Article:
Now let us enter the Confessor's chapel. His memorate a noble infant, overlaid by its nurse! tomb and shrine occupy the center. It was built Places must have been easily obtained in those by Henry III in 1269, and was then the glory of days. Many famous ladies are entombed about England, covered as it was with ornaments and this spot; among others, Katherine Valois, precious stones and golden figures. At one time wife of Henry V, and Mary Beaumont, mother the jewels and valuables were pledged by Henry of the celebrated Duke of Buckingham, of James in an emergency for nearly £13,000. But it has I's reign. In the chapel of St. Paul we have a long since been stripped of its wealthy adorncolossal statue of James Watt, the inventor of ments, and is no longer regarded as a holy spot. the steam-engine. The inscription is written by In the remote period of its erection, it was visited Lord Brougham, and is worthy of being trang by multitudes from all parts of the realm, and cribed: “ Not to perpetuate a name which must even distant lands, who came to make their deendure while the peaceful arts flourish, but to votions at the altar of the pious and sainted king. show that mankind have learned to honor those On the south side of the shrine lies the body of who best deserve their gratitude, the king, his his Queen Editha, who was "commended for her ministers, and many of the nobles and common beauty, learning, prudent economy, gentle maners of the realm raised this monument to James ners, and inimitable skill in needle work, having Watt, who, directing the force of an original wrought with her own hands the king's state genius, early exercised in philosophic research, robes." Near this lies Matilda, wife of Henry I; to the improvement of the steam-engine, enlarged died May 1, 1118. On the north side is the anthe resources of his country, increased the power cient and splendid tomb of Henry III, who reof man, and rose to an eminent place among the built the Abbey; he was buried here in 1272. The most illustrious followers of science, and the real workmanship is admirable: the panels are polbenefactors of the world. Born at Greenock, ished porphyry, bordered by mosaic work of gold Scotland, 1736: died at Heathfield, in Stafford and scarlet. His full-length figure is of gilt shire, 1819.” As much as Watt deserves this brass. The chantry or little chapel of the distestimonial for the incalculable value of the dis- tinguished Henry V comes next. It is extremely covery, yet how inharmonious is his effigy with magnificent. As the Prince of Wales, he was the nature of the place! He is represented seat wild and ungovernable, and has formed, with Fal. ed on a pedestal, stooping forward, compasses in staff and others, the staple of one or two of hand, forming designs. Is there no repose in the Shakespeare's plays; but as king, he played the grave? Must our idea continue to be that of man, gained the battle of Agincourt, conquered toil? When the celebrated Fernel was once en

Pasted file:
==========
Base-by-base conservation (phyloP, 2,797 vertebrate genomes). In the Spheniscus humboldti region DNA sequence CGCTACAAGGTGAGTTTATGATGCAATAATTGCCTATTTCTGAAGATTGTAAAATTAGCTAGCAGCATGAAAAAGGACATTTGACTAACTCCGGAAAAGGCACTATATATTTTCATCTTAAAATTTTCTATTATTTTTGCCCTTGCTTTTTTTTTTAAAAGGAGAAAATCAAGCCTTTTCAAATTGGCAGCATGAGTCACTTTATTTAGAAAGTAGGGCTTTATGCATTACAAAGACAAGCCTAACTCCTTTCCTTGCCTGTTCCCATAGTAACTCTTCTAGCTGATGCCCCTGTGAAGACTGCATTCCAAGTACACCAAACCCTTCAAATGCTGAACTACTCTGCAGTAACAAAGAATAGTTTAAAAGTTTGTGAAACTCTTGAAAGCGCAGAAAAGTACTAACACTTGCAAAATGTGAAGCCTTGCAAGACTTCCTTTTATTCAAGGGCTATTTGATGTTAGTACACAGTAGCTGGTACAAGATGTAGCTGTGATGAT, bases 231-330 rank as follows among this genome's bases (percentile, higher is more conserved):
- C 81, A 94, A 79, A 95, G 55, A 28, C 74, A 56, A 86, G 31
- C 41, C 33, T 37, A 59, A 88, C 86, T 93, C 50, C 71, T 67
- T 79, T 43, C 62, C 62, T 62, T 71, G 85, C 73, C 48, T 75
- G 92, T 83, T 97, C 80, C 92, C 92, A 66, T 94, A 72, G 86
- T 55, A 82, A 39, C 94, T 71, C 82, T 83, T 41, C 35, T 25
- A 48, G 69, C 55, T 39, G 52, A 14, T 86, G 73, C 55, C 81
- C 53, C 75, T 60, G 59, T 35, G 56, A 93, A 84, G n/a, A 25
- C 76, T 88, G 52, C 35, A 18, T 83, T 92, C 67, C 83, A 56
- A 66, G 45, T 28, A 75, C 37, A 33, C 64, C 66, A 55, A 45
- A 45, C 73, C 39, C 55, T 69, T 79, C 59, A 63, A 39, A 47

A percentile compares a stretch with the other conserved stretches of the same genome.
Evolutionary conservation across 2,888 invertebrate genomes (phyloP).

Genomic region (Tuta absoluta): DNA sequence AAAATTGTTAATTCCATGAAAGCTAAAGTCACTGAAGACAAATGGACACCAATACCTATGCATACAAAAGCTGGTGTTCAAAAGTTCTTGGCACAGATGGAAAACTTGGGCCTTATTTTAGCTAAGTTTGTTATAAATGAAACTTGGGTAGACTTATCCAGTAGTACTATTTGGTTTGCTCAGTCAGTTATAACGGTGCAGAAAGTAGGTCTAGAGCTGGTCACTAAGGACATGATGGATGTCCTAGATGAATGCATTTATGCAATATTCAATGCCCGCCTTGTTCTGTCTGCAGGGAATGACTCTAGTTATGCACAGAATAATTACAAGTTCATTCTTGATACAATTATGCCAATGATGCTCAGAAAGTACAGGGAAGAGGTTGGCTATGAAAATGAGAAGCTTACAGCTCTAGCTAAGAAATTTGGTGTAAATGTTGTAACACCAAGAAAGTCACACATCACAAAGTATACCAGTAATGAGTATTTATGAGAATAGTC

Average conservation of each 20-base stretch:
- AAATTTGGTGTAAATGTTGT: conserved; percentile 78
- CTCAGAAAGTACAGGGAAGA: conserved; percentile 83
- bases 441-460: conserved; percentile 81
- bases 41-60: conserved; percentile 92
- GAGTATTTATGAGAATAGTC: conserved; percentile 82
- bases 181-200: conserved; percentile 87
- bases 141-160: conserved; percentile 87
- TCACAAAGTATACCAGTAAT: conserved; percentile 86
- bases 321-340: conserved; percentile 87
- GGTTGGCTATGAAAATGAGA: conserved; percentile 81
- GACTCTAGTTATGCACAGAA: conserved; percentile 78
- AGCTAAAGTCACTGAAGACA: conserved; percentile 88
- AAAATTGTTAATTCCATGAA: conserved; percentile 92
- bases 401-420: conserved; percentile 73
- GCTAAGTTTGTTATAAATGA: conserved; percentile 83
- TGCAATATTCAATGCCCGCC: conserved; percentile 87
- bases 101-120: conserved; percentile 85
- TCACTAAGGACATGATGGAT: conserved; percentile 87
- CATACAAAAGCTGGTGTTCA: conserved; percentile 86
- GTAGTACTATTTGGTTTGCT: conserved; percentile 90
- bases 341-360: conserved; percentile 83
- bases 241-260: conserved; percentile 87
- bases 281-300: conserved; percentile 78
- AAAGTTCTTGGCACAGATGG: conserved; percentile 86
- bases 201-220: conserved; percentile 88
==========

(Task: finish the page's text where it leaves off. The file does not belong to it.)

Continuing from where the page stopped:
all the north of France, and died at the early age treated by his friends to slacken his labors and of thirty-four, in Vincennes, near Paris. With spare his life, his noble reply was, “Destiny re- great solemnity his body was brought here and serves for us repose enough.”

interred. His saddle, helmet, and shield, said to As remarked formerly, these monuments of have been worn by him at Agincourt, are in the men, as in the most active toil, are a modern in- chantry above the tomb. novation, and are wholly incongruous with the The next is another Gothic tomb erected over sentiment of the Abbey and with the tombs of the Edward III's Queen Philippa. Her name will be medevial and later periods. What a contrast forever embalmed in the hearts of the good for does Watt's tomb make to the old Gothic one be- her success in saving from the wrath of her husside it, erected over the remains of Henry V's / band the miserable citizens of Calais, when that

He was


city capitulated. She was interred in 1369. Scone and being crowned king of England. One Richard II and his Queen have tombs close by. may long pause here and contemplate this The canopy of wood is remarkable for a curious the oaken chair of state-how many and how painting on which the image of the blessed Vir- varied in character, the sovereigns who have gin and the infant Savior are still visible. The received in that chair the ensigns of English tomb of the great Edward I is also here. It is royalty; the Edwards, the Richards, the Henrys, plain and rough built of five slabs of marble, and the masculine-minded Elizabeth, the bigoted Mary, has an air of savage grandeur when compared the effeminate James, the profligate Charles, Wilwith the more elaborate ones about it.